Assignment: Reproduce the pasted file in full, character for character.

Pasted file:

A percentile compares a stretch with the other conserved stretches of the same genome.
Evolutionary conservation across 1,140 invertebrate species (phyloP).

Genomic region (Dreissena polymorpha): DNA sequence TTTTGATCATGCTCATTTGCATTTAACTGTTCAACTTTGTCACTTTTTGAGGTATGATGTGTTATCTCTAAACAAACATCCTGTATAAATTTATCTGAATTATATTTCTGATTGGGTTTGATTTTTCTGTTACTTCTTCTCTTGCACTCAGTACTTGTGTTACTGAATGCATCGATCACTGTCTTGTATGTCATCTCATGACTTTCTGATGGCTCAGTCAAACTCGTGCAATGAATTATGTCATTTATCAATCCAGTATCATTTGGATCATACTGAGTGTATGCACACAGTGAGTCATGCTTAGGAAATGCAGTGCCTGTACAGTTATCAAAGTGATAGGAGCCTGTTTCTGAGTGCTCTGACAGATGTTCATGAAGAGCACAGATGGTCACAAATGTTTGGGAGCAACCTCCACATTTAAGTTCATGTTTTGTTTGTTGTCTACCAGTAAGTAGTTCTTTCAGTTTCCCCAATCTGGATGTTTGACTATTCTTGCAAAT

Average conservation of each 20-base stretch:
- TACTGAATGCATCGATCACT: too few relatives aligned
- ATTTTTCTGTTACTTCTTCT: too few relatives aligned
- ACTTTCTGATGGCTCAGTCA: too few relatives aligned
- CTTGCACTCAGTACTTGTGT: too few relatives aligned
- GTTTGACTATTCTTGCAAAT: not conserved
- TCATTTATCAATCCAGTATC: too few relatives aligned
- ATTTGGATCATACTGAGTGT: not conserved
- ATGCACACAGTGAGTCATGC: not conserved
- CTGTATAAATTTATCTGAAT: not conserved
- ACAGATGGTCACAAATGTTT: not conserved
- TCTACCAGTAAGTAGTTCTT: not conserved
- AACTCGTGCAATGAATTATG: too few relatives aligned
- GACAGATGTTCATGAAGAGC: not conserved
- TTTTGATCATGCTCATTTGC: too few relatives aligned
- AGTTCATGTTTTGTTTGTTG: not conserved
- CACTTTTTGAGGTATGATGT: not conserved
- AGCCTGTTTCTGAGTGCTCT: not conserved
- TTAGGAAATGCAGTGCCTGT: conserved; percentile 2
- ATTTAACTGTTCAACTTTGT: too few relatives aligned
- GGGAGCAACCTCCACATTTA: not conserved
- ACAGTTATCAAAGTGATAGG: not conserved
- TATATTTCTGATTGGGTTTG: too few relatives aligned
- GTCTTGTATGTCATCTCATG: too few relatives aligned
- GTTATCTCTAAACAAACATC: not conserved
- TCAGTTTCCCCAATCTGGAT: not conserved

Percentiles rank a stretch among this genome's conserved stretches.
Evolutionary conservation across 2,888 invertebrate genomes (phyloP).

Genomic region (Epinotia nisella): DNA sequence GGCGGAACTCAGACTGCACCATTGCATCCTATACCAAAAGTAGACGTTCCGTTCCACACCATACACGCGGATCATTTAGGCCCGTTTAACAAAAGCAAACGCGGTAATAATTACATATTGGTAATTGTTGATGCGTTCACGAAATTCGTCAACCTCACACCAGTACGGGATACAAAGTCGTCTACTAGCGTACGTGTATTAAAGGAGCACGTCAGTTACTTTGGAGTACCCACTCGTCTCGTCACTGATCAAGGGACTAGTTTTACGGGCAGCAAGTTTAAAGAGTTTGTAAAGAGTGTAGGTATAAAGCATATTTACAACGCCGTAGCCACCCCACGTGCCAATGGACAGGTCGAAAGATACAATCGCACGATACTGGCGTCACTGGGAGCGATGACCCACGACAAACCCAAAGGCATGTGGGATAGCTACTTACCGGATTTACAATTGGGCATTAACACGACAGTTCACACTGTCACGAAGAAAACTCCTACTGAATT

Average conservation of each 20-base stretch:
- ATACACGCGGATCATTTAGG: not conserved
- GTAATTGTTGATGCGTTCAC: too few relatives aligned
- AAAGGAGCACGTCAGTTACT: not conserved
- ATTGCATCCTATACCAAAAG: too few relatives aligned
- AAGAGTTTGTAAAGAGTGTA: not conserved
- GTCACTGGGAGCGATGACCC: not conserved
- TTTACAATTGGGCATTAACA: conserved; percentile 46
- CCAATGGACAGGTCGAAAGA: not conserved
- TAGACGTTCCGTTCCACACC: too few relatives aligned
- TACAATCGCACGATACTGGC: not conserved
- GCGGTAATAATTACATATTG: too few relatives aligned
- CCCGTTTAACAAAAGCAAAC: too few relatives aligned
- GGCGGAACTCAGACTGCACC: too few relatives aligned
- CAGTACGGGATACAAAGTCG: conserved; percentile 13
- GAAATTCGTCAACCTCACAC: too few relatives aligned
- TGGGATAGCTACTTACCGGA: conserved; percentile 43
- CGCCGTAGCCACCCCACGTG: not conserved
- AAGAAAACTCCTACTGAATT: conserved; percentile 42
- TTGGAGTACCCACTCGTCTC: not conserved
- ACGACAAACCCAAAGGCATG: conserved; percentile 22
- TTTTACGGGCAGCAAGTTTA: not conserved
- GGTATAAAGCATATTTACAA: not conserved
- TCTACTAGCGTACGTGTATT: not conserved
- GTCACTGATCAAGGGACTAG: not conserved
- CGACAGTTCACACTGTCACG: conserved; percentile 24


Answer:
A percentile compares a stretch with the other conserved stretches of the same genome.
Evolutionary conservation across 1,140 invertebrate species (phyloP).

Genomic region (Dreissena polymorpha): DNA sequence TTTTGATCATGCTCATTTGCATTTAACTGTTCAACTTTGTCACTTTTTGAGGTATGATGTGTTATCTCTAAACAAACATCCTGTATAAATTTATCTGAATTATATTTCTGATTGGGTTTGATTTTTCTGTTACTTCTTCTCTTGCACTCAGTACTTGTGTTACTGAATGCATCGATCACTGTCTTGTATGTCATCTCATGACTTTCTGATGGCTCAGTCAAACTCGTGCAATGAATTATGTCATTTATCAATCCAGTATCATTTGGATCATACTGAGTGTATGCACACAGTGAGTCATGCTTAGGAAATGCAGTGCCTGTACAGTTATCAAAGTGATAGGAGCCTGTTTCTGAGTGCTCTGACAGATGTTCATGAAGAGCACAGATGGTCACAAATGTTTGGGAGCAACCTCCACATTTAAGTTCATGTTTTGTTTGTTGTCTACCAGTAAGTAGTTCTTTCAGTTTCCCCAATCTGGATGTTTGACTATTCTTGCAAAT

Average conservation of each 20-base stretch:
- TACTGAATGCATCGATCACT: too few relatives aligned
- ATTTTTCTGTTACTTCTTCT: too few relatives aligned
- ACTTTCTGATGGCTCAGTCA: too few relatives aligned
- CTTGCACTCAGTACTTGTGT: too few relatives aligned
- GTTTGACTATTCTTGCAAAT: not conserved
- TCATTTATCAATCCAGTATC: too few relatives aligned
- ATTTGGATCATACTGAGTGT: not conserved
- ATGCACACAGTGAGTCATGC: not conserved
- CTGTATAAATTTATCTGAAT: not conserved
- ACAGATGGTCACAAATGTTT: not conserved
- TCTACCAGTAAGTAGTTCTT: not conserved
- AACTCGTGCAATGAATTATG: too few relatives aligned
- GACAGATGTTCATGAAGAGC: not conserved
- TTTTGATCATGCTCATTTGC: too few relatives aligned
- AGTTCATGTTTTGTTTGTTG: not conserved
- CACTTTTTGAGGTATGATGT: not conserved
- AGCCTGTTTCTGAGTGCTCT: not conserved
- TTAGGAAATGCAGTGCCTGT: conserved; percentile 2
- ATTTAACTGTTCAACTTTGT: too few relatives aligned
- GGGAGCAACCTCCACATTTA: not conserved
- ACAGTTATCAAAGTGATAGG: not conserved
- TATATTTCTGATTGGGTTTG: too few relatives aligned
- GTCTTGTATGTCATCTCATG: too few relatives aligned
- GTTATCTCTAAACAAACATC: not conserved
- TCAGTTTCCCCAATCTGGAT: not conserved

Percentiles rank a stretch among this genome's conserved stretches.
Evolutionary conservation across 2,888 invertebrate genomes (phyloP).

Genomic region (Epinotia nisella): DNA sequence GGCGGAACTCAGACTGCACCATTGCATCCTATACCAAAAGTAGACGTTCCGTTCCACACCATACACGCGGATCATTTAGGCCCGTTTAACAAAAGCAAACGCGGTAATAATTACATATTGGTAATTGTTGATGCGTTCACGAAATTCGTCAACCTCACACCAGTACGGGATACAAAGTCGTCTACTAGCGTACGTGTATTAAAGGAGCACGTCAGTTACTTTGGAGTACCCACTCGTCTCGTCACTGATCAAGGGACTAGTTTTACGGGCAGCAAGTTTAAAGAGTTTGTAAAGAGTGTAGGTATAAAGCATATTTACAACGCCGTAGCCACCCCACGTGCCAATGGACAGGTCGAAAGATACAATCGCACGATACTGGCGTCACTGGGAGCGATGACCCACGACAAACCCAAAGGCATGTGGGATAGCTACTTACCGGATTTACAATTGGGCATTAACACGACAGTTCACACTGTCACGAAGAAAACTCCTACTGAATT

Average conservation of each 20-base stretch:
- ATACACGCGGATCATTTAGG: not conserved
- GTAATTGTTGATGCGTTCAC: too few relatives aligned
- AAAGGAGCACGTCAGTTACT: not conserved
- ATTGCATCCTATACCAAAAG: too few relatives aligned
- AAGAGTTTGTAAAGAGTGTA: not conserved
- GTCACTGGGAGCGATGACCC: not conserved
- TTTACAATTGGGCATTAACA: conserved; percentile 46
- CCAATGGACAGGTCGAAAGA: not conserved
- TAGACGTTCCGTTCCACACC: too few relatives aligned
- TACAATCGCACGATACTGGC: not conserved
- GCGGTAATAATTACATATTG: too few relatives aligned
- CCCGTTTAACAAAAGCAAAC: too few relatives aligned
- GGCGGAACTCAGACTGCACC: too few relatives aligned
- CAGTACGGGATACAAAGTCG: conserved; percentile 13
- GAAATTCGTCAACCTCACAC: too few relatives aligned
- TGGGATAGCTACTTACCGGA: conserved; percentile 43
- CGCCGTAGCCACCCCACGTG: not conserved
- AAGAAAACTCCTACTGAATT: conserved; percentile 42
- TTGGAGTACCCACTCGTCTC: not conserved
- ACGACAAACCCAAAGGCATG: conserved; percentile 22
- TTTTACGGGCAGCAAGTTTA: not conserved
- GGTATAAAGCATATTTACAA: not conserved
- TCTACTAGCGTACGTGTATT: not conserved
- GTCACTGATCAAGGGACTAG: not conserved
- CGACAGTTCACACTGTCACG: conserved; percentile 24